1 Timothy 1:12-14 "I thank Christ Jesus our Lord, who has strengthened me, because He considered me faithful, putting me into service, 13 even though I was formerly a blasphemer and apersecutor and a violent aggressor. Yet I was shown mercy because I acted ignorantly in unbelief; 14 and the grace of our Lord was more than abundant, with thefaith and love which are found in Christ Jesus."
Yesterday we considered the importance of giving thanks to the Lord. We considered key individuals in the Biblical record, and how they gave thanks to the Lord. Today we consider Paul's statements in 1 Timothy 1:12-14. As he wrote this epistle to the young Pastor at Ephesus, Timothy, Paul wanted to express to Timothy what it would take to excercise oneself properly in the church of God. A key trait of both pastor and church member alike is giving thanks to the Lord. Certainly the theme of God's calling is evident in these verses, being that without God's calling in ministry or even in salvation, no one could serve and no one could experience salvation.
Thank the Lord for the call to ministry
Paul begins by expressing to Timothy how awesome it was that Jesus Christ Himself had called Him to minister as an apostle. One of the motivations for sharing this trip down memory lane is to remind Timothy of the fact that he had been with the Lord from the beginnings of the Christian movement. Some of the false teachers who were confusing the Law and Gospel were "Johnny-Come-Latelys" who only wanted fame and noteriety among men. Paul's Divine encounter with the post-resurrected, post-ascended Jesus on the Damscus road can be reasonably dated to within less than two years of Jesus' ascension. In Acts 9:22 we read of what took place following Paul's dramatic encounter: "But Saul kept increasing in strength and confounding the Jews who lived at Damascus by proving that this Jesus is the Christ."
Paul had been known as "Saul" in those early days, and Acts 9 explicitly states that he was "increasing in strength". The same word used by Luke in Acts 9:22 is the same word used by Paul here in 1 Timothy 1:12. It was Jesus Himself who enabled Paul with the gifts and talent to begin serving him in the ministry. Such an endument or "anointing" from on-high remained with Paul even to the writing of 1 Timothy. God's calling is remarkable in the fact that God's choosing and calling of people stems not from what they do but completely from God's own personal desire to use them.
Thank the Lord for the call to salvation
It is in 1 Timothy 1:13-14 that Paul expands upon the significant circumstances surrounding His calling to ministry. Paul's call to salvation came first. The point of these verses is to underscore the fact that out of all the people in the world who were least likely to be the greatest spokeman for Jesus Christ the world-over, certainly that person could not had been Saul of Tarsus. As Paul relays in 1 Timothy 1:13a "even though I was formerly a blasphemer and a persecutor and a violent aggressor." I love the phrase "even though". Why? Because whatever will come after that "even though" phrase will totally overule whatever Paul had once done prior to his conversion.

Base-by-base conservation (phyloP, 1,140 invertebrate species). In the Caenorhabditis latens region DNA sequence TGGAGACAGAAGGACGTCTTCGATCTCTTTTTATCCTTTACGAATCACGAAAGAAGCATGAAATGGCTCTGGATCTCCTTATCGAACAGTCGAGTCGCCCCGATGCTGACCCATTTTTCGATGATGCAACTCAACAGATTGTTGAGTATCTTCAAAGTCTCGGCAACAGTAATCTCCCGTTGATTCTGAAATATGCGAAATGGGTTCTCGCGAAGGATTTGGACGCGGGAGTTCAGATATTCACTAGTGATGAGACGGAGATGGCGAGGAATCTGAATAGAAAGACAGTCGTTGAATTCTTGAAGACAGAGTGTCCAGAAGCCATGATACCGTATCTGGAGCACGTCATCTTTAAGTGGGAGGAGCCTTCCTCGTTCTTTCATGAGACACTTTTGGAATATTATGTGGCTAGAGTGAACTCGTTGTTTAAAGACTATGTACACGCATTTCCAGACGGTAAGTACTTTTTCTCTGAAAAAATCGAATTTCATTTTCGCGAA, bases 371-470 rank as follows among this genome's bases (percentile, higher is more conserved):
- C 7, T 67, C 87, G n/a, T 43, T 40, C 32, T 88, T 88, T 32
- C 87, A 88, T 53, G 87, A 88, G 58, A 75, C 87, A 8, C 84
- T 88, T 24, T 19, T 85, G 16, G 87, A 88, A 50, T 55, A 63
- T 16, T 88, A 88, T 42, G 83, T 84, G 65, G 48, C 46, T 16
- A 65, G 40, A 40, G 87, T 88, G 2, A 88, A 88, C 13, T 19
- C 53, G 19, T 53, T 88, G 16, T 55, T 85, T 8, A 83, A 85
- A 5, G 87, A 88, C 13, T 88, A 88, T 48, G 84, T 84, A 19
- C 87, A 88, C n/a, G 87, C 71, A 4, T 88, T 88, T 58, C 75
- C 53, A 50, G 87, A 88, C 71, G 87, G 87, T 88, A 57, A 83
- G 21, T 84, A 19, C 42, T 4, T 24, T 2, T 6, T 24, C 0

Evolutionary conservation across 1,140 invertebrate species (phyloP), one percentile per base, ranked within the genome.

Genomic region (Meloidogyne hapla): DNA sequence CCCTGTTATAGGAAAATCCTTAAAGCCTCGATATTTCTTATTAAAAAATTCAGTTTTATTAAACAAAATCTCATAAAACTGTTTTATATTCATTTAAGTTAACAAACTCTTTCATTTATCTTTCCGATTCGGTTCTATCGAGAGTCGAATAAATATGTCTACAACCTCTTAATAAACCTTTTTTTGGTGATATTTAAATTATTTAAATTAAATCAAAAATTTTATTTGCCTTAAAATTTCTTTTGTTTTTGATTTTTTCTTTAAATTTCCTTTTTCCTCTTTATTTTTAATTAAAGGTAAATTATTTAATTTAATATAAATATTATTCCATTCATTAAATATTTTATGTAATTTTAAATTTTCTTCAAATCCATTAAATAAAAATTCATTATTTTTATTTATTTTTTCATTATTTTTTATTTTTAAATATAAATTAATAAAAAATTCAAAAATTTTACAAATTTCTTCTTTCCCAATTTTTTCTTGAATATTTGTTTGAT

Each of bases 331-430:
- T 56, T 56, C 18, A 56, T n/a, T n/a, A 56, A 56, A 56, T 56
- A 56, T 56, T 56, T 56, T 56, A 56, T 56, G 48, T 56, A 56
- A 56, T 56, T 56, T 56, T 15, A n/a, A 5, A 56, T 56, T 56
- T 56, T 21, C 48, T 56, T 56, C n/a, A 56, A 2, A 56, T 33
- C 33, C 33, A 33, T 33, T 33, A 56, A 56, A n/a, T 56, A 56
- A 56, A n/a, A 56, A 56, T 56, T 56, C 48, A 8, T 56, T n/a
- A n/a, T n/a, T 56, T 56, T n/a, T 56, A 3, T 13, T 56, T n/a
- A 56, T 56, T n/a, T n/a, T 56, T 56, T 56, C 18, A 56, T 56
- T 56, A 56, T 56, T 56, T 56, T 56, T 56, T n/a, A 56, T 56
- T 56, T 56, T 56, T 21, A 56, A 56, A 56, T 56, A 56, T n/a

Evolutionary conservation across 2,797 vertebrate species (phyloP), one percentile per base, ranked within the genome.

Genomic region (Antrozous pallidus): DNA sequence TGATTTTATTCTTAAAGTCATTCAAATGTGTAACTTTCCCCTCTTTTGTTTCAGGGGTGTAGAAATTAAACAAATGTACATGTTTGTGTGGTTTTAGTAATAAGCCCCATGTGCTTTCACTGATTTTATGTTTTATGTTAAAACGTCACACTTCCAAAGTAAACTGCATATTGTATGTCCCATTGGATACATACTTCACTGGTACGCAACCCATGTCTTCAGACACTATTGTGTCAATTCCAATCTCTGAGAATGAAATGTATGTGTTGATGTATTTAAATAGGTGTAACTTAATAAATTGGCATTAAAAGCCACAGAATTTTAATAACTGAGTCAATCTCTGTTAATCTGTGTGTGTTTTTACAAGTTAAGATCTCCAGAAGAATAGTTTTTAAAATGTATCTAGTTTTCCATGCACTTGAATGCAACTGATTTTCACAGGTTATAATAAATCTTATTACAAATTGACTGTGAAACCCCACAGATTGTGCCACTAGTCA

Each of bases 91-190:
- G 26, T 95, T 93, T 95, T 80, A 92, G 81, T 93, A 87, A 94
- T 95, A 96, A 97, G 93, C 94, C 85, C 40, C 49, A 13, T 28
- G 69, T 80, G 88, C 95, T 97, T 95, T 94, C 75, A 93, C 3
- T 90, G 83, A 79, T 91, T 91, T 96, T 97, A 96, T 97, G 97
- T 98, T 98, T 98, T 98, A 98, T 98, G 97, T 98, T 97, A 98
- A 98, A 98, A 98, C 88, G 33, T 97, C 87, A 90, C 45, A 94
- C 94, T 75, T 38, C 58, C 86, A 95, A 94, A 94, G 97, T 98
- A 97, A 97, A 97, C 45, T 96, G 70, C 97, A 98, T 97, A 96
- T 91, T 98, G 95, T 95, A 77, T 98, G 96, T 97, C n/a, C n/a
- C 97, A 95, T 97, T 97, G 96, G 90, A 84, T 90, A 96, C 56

You and I dear friend have done a lot of "even though's" in our lifetimes. We were not worthy to be called by Jesus Christ unto His salvation. We were in the same predicament as all lost sinners. Paul was literally arch-enemy number one to both the early church and to Jesus Christ.
With that said, the most powerful word in 1 Timothy 1:13 erases Paul's former identity: "yet". "Yets" are awesome words in the scriptures. When I see the word "yet", that is usually a God word. God alone can take a no body and make them a somebody who can tell everybody about The Somebody who can save anybody. This is Paul's whole point in his fountain of thanksgiving in these verses. We read in 1 Timothy 1:14 "and the grace of our Lord was more than abundant, with the faith and love which are found in Christ Jesus."
Think about this: if Jesus had not called Paul in salvation, he would had continued on the road of destruction. Furthermore, if Jesus had not called Paul in salvation and then into ministry, we may not have had 2/3 of our New Testaments or at least we would not have the same Bibles that have survived for two millennia. The call of God makes nothing into something.
May you and I today be thankful for God's calling. I thank the Lord who called me unto Himself in 1984 and who called me into His service in 1991. Whatever station of life you are serving, whatever you are doing, give thanks to the Lord. To think that the God of Eternity can be this Personal to call us by name to Himself and into His service is indeed cause of much thanksgiving!
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